Something happened to me a few weeks ago that really stuck in the back of my mind and I thought I would share it in case anyone cares! Basically, I bought some film from a local photographer. When I bought it I mentioned the photo lab that I work in. She said that she used to go there all the time, but having gone mostly digital she rarely gets to the lab now. What she said next is what really stuck with me. She said that she really missed the social aspect of going to the lab--it was a place to see/talk to other photographers. I've been trying to think what it is that struck such a chord with me and I think it is this: One of the things about photography (or any other specialized hobby or profession) is the kinship you get with others that are into similar things. I remember when I was a full time photo student the sense of almost relief when I went to a lab or photo supply store and could talk about photography without getting that "deer in the headlights" look that I found with most people. With the whole digital photography thing, it has the potential to get kind of lonely. Going to the lab to pickup/drop off film is obviously gone for those that switched. I have seen quite a few photographers come into the lab to drop off a roll or two and often run into someone they haven't seen in years. The conversation always seems to involve one having "gone digital" and only through the dropping off a roll of person work are old aquaintences reunited. This isn't a digital bashing post, just happened to feature prominantly in my story, btw. Anyway--I found it an interesting off-hand comment and thought maybe some others here might find it of interest (if not, that's cool....I tend to get hung up on weird stuff. I drive an Edsel after all....)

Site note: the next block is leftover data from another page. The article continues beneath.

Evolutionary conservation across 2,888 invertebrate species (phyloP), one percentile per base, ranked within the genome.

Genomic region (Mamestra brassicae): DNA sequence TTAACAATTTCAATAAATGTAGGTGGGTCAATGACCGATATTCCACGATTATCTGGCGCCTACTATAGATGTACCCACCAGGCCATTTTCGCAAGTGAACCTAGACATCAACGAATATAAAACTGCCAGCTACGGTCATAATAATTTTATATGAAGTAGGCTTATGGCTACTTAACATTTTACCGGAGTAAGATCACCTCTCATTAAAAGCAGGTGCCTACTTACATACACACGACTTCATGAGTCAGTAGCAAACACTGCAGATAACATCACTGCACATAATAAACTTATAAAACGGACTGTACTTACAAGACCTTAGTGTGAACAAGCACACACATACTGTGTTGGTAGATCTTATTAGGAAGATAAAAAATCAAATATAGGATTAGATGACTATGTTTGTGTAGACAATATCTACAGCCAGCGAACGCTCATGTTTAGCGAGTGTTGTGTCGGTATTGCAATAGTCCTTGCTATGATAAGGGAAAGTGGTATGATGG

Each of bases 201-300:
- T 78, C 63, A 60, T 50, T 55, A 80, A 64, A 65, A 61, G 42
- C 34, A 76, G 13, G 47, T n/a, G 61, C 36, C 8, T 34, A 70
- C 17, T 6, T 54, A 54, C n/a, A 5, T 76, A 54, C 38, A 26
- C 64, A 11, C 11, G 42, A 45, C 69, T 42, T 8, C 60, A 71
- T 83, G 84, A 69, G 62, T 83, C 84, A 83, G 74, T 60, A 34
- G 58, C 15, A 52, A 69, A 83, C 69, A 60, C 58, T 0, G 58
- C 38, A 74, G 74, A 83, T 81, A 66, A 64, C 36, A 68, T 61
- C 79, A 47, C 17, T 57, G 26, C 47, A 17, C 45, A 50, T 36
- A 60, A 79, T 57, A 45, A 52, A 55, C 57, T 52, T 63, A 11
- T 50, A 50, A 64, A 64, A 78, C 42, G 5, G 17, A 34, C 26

Adios,
    Matt